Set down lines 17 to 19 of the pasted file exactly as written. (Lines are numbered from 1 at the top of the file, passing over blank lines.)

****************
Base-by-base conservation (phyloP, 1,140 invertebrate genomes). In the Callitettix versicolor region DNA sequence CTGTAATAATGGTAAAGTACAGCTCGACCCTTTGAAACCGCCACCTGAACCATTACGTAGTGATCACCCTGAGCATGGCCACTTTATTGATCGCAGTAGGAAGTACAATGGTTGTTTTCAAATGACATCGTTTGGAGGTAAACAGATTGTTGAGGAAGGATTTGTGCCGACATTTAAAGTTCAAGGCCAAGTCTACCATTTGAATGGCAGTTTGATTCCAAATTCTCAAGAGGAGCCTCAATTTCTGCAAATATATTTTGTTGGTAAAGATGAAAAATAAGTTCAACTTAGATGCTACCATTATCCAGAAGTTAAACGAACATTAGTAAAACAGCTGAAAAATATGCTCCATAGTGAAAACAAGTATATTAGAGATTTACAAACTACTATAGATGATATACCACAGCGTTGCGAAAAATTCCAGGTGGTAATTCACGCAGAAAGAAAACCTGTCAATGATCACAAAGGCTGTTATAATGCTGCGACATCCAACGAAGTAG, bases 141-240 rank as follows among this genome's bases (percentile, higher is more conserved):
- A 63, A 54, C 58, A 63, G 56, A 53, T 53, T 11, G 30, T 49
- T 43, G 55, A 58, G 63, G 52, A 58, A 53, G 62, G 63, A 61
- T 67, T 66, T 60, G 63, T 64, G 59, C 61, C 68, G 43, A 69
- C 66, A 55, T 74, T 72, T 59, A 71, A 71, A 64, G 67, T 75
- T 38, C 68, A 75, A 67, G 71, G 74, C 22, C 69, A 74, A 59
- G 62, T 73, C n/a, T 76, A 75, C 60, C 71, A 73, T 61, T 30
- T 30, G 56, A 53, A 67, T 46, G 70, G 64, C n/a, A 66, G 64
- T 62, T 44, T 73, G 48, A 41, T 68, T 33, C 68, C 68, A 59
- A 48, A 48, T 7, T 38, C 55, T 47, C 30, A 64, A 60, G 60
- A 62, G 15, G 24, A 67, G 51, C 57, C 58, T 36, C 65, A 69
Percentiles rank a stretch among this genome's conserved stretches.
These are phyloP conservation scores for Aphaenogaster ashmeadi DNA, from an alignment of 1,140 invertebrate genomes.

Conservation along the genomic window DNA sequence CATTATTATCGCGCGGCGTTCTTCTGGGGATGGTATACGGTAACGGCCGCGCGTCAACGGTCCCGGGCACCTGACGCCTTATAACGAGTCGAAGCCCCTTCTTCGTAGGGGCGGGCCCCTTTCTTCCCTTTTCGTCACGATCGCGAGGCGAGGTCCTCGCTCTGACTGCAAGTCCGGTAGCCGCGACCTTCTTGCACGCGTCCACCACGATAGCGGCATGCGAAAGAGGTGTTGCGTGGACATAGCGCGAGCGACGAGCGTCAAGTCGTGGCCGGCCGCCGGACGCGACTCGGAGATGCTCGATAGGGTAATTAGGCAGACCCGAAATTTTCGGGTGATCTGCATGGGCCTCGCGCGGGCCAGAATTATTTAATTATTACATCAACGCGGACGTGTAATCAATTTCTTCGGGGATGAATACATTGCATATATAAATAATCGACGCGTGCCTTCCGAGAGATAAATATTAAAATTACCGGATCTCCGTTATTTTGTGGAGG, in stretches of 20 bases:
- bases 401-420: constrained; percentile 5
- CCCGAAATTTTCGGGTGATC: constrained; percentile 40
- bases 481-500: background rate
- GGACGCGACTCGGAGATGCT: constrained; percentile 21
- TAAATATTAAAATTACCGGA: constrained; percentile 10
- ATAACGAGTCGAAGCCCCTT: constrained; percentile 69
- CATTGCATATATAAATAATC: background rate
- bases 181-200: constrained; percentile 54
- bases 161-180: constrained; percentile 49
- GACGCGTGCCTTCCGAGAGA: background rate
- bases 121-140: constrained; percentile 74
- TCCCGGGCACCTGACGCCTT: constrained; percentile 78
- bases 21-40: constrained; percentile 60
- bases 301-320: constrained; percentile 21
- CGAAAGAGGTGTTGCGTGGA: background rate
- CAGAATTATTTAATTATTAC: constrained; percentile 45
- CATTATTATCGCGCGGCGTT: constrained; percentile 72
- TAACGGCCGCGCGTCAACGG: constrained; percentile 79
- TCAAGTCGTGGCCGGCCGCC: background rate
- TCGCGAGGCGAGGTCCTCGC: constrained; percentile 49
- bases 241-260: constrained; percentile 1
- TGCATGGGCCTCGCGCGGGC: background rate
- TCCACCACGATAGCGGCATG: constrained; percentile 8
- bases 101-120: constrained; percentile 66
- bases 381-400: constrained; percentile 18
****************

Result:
- bases 481-500: background rate
- GGACGCGACTCGGAGATGCT: constrained; percentile 21
- TAAATATTAAAATTACCGGA: constrained; percentile 10